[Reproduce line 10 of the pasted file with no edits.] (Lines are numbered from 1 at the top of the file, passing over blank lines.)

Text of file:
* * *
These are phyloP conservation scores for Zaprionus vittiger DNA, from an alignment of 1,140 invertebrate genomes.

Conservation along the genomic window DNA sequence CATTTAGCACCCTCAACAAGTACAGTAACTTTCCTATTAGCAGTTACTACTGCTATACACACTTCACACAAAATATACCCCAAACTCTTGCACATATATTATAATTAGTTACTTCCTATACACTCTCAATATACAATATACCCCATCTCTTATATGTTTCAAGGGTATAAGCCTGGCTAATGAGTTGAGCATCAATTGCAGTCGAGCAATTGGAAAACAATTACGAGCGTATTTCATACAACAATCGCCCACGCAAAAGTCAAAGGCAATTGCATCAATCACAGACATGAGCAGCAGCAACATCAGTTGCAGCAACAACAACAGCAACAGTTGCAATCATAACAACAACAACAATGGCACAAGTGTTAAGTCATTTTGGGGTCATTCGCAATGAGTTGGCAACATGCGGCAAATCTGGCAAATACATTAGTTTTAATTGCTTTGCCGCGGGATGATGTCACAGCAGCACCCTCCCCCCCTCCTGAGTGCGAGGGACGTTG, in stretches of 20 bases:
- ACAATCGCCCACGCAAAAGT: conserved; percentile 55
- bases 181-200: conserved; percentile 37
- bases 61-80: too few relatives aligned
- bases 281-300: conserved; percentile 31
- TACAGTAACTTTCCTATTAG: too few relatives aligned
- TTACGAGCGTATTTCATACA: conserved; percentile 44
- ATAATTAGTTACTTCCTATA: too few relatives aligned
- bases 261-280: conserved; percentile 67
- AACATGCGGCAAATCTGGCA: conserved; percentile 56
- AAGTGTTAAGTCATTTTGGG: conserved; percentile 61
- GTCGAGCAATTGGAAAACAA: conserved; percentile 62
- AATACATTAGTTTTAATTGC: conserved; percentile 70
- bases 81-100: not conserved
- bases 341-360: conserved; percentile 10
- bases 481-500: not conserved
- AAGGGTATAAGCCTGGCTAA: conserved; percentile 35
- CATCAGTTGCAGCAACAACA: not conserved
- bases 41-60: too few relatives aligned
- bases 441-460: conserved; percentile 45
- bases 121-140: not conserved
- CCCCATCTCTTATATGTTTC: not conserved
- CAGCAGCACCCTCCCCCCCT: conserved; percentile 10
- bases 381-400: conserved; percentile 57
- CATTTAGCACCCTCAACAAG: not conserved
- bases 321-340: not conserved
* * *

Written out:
- bases 261-280: conserved; percentile 67